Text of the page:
Tuesday, 23 November 2010

Some thoughts on thought Itself, in poem and painting

The older I get the more I find myself lost in thought, and very pleasant it is too.  So it was a joy to find my feelings about it so well described in two different media, separated by 2000 years: a poem by D.H Lawrence, and a fresco by an unknown artist in Pompeii.

I love this poem;  both thought-provoking, and straight out provoking.  

Thought:  by D.H. Lawrence
Thought, I love thought.
But not the jiggling and twisting of already existent ideas
I despise that self-important game.

Thought is the welling up of unknown life into consciousness,
Thought is the testing of statements on the touchstone of the conscience,
Thought is gazing on to the face of life, and reading what can be read,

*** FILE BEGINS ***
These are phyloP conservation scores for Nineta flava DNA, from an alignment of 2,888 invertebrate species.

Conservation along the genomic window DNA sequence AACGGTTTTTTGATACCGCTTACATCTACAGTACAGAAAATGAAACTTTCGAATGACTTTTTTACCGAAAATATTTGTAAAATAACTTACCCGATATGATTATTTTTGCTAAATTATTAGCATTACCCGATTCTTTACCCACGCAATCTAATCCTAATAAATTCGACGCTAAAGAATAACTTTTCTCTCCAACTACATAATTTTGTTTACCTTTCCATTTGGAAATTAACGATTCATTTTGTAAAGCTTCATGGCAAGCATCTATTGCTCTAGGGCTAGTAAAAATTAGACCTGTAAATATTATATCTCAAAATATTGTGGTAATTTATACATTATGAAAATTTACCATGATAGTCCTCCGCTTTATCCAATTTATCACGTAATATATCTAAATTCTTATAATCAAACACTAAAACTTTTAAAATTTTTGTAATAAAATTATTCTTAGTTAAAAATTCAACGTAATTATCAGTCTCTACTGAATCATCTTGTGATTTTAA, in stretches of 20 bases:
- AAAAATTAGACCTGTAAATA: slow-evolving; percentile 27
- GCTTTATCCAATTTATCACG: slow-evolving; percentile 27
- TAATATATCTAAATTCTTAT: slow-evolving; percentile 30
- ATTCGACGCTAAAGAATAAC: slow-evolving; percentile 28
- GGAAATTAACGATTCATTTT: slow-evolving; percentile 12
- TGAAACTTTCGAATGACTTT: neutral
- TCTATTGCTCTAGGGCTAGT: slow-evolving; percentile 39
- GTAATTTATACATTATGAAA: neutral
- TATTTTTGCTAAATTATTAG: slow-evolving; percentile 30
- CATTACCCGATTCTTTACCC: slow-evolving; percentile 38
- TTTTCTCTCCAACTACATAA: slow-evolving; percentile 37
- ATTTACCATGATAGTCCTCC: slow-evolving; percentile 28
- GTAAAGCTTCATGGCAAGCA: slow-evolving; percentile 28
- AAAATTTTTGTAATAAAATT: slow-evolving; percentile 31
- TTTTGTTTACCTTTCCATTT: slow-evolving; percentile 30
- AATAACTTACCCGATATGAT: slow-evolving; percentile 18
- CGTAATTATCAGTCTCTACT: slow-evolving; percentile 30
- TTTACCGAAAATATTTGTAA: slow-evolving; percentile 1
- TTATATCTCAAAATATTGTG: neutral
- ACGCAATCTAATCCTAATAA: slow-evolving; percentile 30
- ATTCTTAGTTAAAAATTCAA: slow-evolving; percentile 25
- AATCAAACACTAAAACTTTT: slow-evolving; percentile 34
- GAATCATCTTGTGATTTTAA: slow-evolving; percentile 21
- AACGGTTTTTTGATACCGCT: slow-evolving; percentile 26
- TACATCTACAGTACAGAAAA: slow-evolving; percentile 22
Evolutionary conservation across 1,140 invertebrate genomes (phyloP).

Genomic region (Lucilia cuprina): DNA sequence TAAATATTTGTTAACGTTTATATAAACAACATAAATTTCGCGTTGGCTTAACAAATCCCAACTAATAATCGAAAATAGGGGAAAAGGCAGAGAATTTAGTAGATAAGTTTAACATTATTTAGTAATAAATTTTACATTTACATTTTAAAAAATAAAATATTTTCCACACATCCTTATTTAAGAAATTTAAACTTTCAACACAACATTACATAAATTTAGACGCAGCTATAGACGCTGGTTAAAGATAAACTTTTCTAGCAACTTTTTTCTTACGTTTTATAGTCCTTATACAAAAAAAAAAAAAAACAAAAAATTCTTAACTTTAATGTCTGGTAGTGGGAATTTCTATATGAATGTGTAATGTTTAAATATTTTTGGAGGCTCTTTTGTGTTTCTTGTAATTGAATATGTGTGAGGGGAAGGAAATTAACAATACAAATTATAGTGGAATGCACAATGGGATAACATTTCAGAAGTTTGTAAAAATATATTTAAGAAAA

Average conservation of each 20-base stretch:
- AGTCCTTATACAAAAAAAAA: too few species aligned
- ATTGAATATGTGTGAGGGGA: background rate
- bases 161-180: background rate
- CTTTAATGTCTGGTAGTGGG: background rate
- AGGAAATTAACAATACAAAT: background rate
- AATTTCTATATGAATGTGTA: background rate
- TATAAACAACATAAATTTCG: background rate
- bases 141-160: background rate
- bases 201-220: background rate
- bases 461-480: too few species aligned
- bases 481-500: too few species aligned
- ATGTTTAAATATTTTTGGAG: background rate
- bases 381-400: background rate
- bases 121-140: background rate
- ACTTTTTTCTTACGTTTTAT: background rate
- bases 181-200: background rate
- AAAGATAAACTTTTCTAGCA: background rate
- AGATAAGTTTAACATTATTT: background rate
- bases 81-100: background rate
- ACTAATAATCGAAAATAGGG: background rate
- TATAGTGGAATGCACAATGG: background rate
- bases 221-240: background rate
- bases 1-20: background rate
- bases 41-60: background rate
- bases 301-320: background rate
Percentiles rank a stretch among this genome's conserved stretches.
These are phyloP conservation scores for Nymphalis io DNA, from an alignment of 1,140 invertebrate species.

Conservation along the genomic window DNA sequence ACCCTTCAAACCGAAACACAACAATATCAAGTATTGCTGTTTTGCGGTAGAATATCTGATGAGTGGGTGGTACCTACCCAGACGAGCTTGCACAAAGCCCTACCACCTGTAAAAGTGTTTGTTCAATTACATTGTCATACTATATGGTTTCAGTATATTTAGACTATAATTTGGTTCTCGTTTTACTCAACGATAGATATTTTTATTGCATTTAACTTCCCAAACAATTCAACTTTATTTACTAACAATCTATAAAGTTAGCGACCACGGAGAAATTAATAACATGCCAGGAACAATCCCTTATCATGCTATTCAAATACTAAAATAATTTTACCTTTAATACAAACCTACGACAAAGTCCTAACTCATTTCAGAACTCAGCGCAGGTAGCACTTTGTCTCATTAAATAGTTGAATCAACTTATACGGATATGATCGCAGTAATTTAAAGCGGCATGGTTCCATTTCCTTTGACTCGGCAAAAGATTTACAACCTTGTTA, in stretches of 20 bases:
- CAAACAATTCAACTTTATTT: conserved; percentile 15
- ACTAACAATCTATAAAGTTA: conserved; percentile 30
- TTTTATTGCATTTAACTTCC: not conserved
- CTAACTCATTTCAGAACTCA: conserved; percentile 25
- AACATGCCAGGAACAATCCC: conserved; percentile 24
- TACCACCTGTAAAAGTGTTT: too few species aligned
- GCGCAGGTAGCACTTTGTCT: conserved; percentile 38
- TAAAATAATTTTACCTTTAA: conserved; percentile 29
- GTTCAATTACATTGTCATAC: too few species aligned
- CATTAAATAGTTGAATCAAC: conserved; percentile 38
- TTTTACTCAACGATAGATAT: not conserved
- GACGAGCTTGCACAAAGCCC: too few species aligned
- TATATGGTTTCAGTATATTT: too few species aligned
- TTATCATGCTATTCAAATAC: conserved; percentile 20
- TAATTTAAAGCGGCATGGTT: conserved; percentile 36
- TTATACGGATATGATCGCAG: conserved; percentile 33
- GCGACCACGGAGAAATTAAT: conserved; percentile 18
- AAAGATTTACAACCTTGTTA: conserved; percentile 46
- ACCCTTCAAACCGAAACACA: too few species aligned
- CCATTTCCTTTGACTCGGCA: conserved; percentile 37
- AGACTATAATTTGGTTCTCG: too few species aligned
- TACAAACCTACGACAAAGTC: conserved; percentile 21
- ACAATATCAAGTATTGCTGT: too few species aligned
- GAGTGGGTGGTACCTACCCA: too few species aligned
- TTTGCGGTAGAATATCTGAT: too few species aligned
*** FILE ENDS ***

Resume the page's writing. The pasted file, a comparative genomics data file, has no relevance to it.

Thought is pondering over experience, and coming to a conclusion.
Thought is not a trick, or an exercise, or a set of dodges,
Thought is a man in his wholeness, wholly attending.

See what I mean?  Hopelessly flawed!  Banal and arrogant in the opening, betraying the very self-importance that he disavows, followed by soaring and beautiful descriptions of inner experience in the middle, and an ending which I (not a man) find highly affronting, and at the same time totally descriptive of exactly what happens to a person lost in thought.  Most provoking.  But I love it even so.

I also love, perhaps even more, the way in which this ancient artist has captured exactly the same moment of full engagement, of gazing into the middle distance, but without a touch of self-importance.

c. 50Sapho (?).  Pompei.  

In fact, I'm finding this really a haunting picture, of the moments, perhaps long moments, before writing.


You may also enjoy The Gift.  It, too, includes a quote about the inner person, and if I remember rightly was also dogged by inappropriate use of the masculine pronoun.  Although there I did not resist the temptation to excise it.

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